Prescription Painkillers Now Surpass Heroin and Cocaine in Fatalities

AARP Magazine tells the tale of a 68-year-old woman who went to the hospital with neck and shoulder pain. Described as about an eight on a 10 point scale for pain, the woman was given three pain medications, then later that day a 50-microgram Duragesic fentanyl patch, followed the next day with a higher 75-microgram patch, then the next day with a 100-microgram fentanyl patch as well as Neurontin. She stopped breathing on the third day and died a few days later.

The Centers for Disease Control and Prevention (CDC) reports that from 1999 to 2007, opioid painkillers such as hydrocodone, methadone, the fentanyl patch, and oxycodone caused fatalities to triple, leading to more overdose deaths than heroin and cocaine. In this patient’s case, the first and second patch’s narcotic had not yet broken down in the 72-hour window it takes to do so when she was given the third patch. The article points out that increasingly, the goal for hospitals is to keep patients pain-free, which has led to overprescribing.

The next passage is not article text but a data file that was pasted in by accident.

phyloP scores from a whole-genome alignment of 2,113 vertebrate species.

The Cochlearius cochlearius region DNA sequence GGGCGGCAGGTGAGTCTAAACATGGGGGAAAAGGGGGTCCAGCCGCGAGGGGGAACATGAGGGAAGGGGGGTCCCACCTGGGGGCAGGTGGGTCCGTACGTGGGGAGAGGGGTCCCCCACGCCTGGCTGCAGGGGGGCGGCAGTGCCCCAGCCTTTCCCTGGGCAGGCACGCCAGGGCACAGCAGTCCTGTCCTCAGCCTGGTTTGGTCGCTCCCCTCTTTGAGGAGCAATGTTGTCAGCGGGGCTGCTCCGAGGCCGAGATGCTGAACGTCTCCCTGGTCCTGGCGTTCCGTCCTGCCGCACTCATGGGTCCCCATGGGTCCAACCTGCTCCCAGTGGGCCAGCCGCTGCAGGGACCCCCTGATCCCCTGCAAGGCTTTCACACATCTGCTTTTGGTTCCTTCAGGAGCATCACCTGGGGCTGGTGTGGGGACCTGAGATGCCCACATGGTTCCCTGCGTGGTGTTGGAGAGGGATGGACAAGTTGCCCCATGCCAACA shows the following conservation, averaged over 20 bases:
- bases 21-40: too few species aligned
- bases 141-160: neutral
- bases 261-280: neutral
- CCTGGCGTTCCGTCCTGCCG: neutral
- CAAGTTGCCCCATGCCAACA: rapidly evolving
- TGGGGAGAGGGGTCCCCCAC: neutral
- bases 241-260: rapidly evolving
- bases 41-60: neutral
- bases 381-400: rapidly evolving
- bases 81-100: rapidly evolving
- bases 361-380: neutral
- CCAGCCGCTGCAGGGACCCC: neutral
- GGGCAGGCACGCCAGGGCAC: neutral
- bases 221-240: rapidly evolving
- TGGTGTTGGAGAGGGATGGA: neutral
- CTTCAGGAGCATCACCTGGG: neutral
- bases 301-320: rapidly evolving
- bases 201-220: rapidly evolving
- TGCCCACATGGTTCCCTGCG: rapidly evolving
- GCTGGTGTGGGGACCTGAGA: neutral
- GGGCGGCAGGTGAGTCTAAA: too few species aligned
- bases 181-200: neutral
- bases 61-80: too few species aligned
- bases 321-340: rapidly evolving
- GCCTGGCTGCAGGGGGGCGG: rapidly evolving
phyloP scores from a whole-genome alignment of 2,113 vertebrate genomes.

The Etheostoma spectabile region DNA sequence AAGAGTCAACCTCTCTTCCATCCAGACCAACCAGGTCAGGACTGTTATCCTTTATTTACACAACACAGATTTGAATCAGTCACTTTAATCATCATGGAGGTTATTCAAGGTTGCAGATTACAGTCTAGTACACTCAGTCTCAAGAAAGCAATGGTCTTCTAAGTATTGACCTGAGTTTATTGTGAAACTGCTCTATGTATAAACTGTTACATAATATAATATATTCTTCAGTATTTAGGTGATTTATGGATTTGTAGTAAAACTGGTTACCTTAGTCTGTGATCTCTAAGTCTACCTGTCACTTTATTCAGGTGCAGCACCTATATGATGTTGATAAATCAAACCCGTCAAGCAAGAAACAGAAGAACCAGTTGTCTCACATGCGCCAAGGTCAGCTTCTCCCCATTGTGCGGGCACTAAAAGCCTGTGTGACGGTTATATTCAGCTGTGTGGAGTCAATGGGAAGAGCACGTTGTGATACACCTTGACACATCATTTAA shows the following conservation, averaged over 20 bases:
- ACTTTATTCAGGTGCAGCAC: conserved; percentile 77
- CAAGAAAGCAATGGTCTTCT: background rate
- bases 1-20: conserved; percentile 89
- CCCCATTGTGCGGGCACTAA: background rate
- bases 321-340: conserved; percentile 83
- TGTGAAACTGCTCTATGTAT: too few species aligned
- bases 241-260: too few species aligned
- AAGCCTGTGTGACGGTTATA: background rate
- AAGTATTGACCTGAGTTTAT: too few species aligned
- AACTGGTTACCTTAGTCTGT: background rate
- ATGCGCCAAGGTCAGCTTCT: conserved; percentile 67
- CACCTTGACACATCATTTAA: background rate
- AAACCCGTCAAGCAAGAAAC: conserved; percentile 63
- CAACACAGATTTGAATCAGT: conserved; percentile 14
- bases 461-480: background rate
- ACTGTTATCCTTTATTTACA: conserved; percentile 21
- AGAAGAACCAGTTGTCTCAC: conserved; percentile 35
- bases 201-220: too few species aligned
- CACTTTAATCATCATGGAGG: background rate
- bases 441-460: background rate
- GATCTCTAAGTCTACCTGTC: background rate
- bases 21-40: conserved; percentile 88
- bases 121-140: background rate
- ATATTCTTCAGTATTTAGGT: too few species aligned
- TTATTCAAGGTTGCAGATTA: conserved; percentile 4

Because of fentanyl patch side effects, the product has received a black-box warning, the strongest given by the FDA, and has been recalled a number of times for product defects. It is best tolerated by those patients who take daily opioids for chronic pain.

The Jacksonville medical malpractice lawyers at Farah & Farah understand that if you are prescribed pain medication, ask if it is short or long-acting, and only take medication as prescribed. Ask about any potential for drug interactions.

In this case, the woman’s husband filed and settled a medical malpractice lawsuit against the doctors who overprescribed narcotics for his wife which ended her life.